Simple vs Fractional Distillation

distillation

#1

Hey everyone,

Had some good discussions the other day on instagram with one of our posts. I made a couple diagrams up showing an ideal vapor-liquid diagram. The goal was to make a blog post to discuss in some more detail than I was able to do on IG. Here is a link. Check it out, leave nasty anonymous comments I won’t approve, etc etc.

This blog is a collaborative work in progress and we are always going back and updating text and images as well as SEO stuff. Don’t hesitate to point out if you think something is wrong! One of the main points is generating discussion.

What are you waiting for? Get out there and rip us apart!


#2

If you guys have any used condensers in the back of the shop you plan on throwing away hit me up I’d gladly take them off your hands cheap.


#3

What kind of condenser are you looking for? I got a box in the attic, although not everything is up for grabs.


#4

Sent u a message didn’t mean to detail thread lol


#5

This is a great summary. A couple of things that might be good to add are the effect of surface area and temperature gradient.

High surface area is obviously good because it provides more locations for condensation to occur, which is critical for the benefits of a fractionating column. I’ve never seen a spinning band column before but it seems like the auger in the center of the column is accomplishing this quite well.

Establishing a temperature gradient is also critical. It happens naturally as long as the column isn’t too insulated. By having the column hotter at the bottom and cooler at the top, we ensure that the final evaporation event before the condenser is occurring at the minimal required temperature. This makes it less likely that high boiling compounds sneak over with our compound of interest.

It’s often necessary to insulate a fractionating column in order to get distillation to occur at reasonable temperatures. Understanding the importance of the temperature gradient ensures the operator will not use insulation in such a way as to reduce the efficacy of the gradient.

TL;DR Add insulation as low on the column as is effective. Adding too much insulation at the top of the column can have a negative effect on separation.


#6

I see how spinning band could yield a better separation, but I think you are oversimplifying SPD and wiped film. Take for example 1st pass in SPD, you can separate light terpenes to your cold trap, heavy terpenes to your heads flask, followed by distillate. Or in wiped film you have an internal condenser plus 1-2 external condensers, fractionating distillate, light, and heavy terpenes. How is that not fractional distillation? You could theoretically alter your condenser temps or add condensers to increase separation.


#7

@Alister.Frazzle Fractional distillation means refluxing not just taking cuts from three different places. The vapors do not evaporate and condense multiple times. The terpenes in your example evaporate once and then find themselves in whatever container is cold enough to condense them. That is still a single stage where you are not receiving any of the benefits of vapor-liquid interaction. Without this interaction, you cannot enrich your vapor phase.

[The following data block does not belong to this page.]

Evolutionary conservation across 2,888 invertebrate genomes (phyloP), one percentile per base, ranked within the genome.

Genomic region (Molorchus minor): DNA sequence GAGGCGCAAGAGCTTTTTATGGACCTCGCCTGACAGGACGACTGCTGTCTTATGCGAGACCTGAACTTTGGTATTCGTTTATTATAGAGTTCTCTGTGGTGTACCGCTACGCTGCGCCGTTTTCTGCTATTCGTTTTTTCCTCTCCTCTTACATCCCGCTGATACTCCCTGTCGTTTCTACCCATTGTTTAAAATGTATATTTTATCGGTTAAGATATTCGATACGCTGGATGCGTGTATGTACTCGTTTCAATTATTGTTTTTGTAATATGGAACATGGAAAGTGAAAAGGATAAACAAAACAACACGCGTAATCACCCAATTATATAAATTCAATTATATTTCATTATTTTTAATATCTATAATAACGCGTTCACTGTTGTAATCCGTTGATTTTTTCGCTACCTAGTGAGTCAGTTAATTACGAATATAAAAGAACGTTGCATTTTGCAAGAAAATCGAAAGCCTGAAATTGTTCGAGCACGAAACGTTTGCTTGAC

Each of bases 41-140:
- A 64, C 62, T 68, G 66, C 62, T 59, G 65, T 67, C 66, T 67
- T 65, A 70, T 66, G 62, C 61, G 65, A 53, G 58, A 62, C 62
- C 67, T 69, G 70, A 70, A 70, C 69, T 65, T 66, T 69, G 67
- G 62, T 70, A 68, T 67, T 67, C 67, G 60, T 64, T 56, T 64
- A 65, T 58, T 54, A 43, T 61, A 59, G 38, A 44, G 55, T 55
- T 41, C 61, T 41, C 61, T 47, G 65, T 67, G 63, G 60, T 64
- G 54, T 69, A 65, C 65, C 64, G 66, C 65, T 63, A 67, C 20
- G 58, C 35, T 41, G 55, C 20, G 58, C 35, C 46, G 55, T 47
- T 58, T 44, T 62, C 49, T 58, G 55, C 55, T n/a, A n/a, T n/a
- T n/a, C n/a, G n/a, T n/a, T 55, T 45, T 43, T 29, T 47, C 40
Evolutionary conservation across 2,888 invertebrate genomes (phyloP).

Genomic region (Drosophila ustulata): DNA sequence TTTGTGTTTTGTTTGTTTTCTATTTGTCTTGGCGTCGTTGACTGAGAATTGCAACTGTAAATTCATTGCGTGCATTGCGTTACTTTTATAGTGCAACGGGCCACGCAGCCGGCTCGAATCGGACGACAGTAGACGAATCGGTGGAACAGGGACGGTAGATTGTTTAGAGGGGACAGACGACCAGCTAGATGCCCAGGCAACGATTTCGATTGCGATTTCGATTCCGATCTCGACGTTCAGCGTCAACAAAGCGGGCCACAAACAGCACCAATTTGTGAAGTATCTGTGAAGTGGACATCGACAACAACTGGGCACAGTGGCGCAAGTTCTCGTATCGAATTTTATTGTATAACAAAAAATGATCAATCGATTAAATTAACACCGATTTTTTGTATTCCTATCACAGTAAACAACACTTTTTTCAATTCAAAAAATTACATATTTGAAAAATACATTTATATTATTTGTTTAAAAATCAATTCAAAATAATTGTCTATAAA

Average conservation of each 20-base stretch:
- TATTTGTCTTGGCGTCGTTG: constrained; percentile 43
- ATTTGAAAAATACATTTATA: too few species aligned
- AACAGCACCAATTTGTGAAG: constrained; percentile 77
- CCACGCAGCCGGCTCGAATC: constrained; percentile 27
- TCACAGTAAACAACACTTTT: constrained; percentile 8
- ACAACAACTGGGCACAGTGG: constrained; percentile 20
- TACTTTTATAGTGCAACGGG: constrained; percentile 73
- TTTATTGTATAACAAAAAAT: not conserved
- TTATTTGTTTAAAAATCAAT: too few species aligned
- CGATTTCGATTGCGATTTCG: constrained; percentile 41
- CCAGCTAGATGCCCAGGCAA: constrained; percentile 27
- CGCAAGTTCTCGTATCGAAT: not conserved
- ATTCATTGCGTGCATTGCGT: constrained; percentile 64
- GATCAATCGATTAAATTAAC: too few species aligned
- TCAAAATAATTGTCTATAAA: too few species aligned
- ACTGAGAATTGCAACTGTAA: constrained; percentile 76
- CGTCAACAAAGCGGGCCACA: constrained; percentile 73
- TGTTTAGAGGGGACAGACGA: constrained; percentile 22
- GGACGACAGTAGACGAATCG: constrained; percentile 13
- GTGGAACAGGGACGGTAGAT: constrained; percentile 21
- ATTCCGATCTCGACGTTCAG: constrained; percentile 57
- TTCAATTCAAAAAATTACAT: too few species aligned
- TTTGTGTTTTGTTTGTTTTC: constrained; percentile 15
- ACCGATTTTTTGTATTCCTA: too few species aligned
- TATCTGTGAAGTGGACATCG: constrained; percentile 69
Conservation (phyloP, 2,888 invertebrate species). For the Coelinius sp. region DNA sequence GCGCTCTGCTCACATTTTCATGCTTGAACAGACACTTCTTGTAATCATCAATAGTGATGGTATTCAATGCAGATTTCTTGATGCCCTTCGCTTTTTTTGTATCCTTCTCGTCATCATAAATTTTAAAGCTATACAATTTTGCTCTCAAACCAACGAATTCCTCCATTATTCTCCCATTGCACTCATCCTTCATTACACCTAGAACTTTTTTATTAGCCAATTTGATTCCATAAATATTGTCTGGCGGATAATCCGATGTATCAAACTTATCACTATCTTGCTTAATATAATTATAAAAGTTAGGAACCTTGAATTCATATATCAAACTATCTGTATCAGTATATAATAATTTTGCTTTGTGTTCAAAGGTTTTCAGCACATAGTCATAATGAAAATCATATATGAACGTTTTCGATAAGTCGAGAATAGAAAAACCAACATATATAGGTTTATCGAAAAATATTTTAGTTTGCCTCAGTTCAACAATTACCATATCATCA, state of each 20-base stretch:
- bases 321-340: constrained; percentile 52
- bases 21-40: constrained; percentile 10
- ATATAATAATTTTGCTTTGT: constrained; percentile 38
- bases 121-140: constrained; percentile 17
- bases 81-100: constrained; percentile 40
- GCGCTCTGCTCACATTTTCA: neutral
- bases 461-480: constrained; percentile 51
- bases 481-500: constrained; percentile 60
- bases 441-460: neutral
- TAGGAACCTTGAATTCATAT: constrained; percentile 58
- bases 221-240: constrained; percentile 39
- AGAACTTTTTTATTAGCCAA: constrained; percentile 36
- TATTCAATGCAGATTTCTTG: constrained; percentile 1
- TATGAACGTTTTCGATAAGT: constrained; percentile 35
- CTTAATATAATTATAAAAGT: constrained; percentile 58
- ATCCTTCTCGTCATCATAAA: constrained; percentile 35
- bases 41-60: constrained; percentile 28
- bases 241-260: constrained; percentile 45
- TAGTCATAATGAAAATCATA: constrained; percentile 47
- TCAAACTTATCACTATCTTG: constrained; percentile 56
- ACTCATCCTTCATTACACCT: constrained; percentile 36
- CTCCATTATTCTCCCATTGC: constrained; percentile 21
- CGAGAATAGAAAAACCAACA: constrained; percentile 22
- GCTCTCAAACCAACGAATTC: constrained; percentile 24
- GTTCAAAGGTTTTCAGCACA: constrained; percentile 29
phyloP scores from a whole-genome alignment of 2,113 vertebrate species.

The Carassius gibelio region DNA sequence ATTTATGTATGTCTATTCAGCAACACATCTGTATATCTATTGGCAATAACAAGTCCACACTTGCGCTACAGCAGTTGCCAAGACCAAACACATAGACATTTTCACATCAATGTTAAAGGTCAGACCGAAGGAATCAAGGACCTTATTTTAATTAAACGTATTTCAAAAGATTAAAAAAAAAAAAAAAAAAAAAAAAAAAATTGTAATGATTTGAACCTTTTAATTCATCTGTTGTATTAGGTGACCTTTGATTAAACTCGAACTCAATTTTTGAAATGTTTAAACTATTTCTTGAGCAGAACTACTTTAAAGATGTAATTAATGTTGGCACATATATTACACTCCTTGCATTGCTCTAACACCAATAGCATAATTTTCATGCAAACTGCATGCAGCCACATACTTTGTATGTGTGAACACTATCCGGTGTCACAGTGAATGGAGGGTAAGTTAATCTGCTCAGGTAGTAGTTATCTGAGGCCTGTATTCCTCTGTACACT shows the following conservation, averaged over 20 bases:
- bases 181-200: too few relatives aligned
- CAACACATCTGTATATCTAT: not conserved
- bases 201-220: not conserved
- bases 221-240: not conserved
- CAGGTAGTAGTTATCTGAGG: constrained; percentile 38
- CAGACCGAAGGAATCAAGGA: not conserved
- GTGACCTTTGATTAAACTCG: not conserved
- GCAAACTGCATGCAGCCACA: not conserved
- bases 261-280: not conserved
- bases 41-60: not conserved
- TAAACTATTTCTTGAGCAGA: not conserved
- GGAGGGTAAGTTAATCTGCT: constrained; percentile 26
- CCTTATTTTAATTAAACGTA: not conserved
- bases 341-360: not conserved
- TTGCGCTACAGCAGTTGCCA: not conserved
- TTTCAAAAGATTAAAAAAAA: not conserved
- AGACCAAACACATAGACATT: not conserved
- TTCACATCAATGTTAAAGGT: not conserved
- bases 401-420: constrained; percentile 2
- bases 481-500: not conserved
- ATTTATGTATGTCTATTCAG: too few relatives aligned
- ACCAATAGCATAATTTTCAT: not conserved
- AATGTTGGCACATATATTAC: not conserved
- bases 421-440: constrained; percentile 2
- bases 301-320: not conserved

Yes I admit that I am understating SPD a little. There is absolutely some reflux occurring and the addition of vigs or packing material helps that. However, I doubt you are seeing much more than 2 plates. All depends on how you are running it exactly. One way spinning band circumvents the issue of low reflux is allowing for “equilibration time”. This setting closes the reflux valve temporarily (~5 min) to allow vapors and liquid to interact inside and wet the column. On a more difficult separation you may have an equilibration time of an entire weekend!

Also, if you are blazing through the distillation, your separation suffers. Issues like flooding and entrainment are more likely to happen.

Something unrelated I want to point out is that higher pressures actually give you more theoretical plates. Some think deeper vacuum gives a better separation. And while there are certainly benefits to strong vac, more theoretical plates is not one.


#8

Part of the issue with an explanation like this is the different usage of the term “short path distillation” in the cannabis realm.

The blog post you linked would fit well in a chemistry text book. “Short path distillation” is synonymous with simple distillation. The term “short path” is used because there is no fractionating column. Since there is no fractionating column we assume we have 0-1 theoretical plates. Collecting fractions off a short path in this case makes little sense, because the technique really only separates compounds with bp differences ~80 °C. Short path distillation in the strictest definition of the term is only useful for separating a liquid from a solid, or two compounds with vastly different bp’s.

In cannabis “short path distillation” takes on a very different form. Vendors sell still heads with considerable internal surface area and path length as a “short path distillation apparatus.” With these apparatus we presumably have a large enough number of theoretical plates to separate compounds with bp’s within 20-30°C of each other (this is the max resolution fractional distillation can provide). so collecting multiple fractions makes sense.

this is just a long way of saying that in cannabis, SPD =/= simple distillation, while in a chemistry lab, SPD = simple distillation.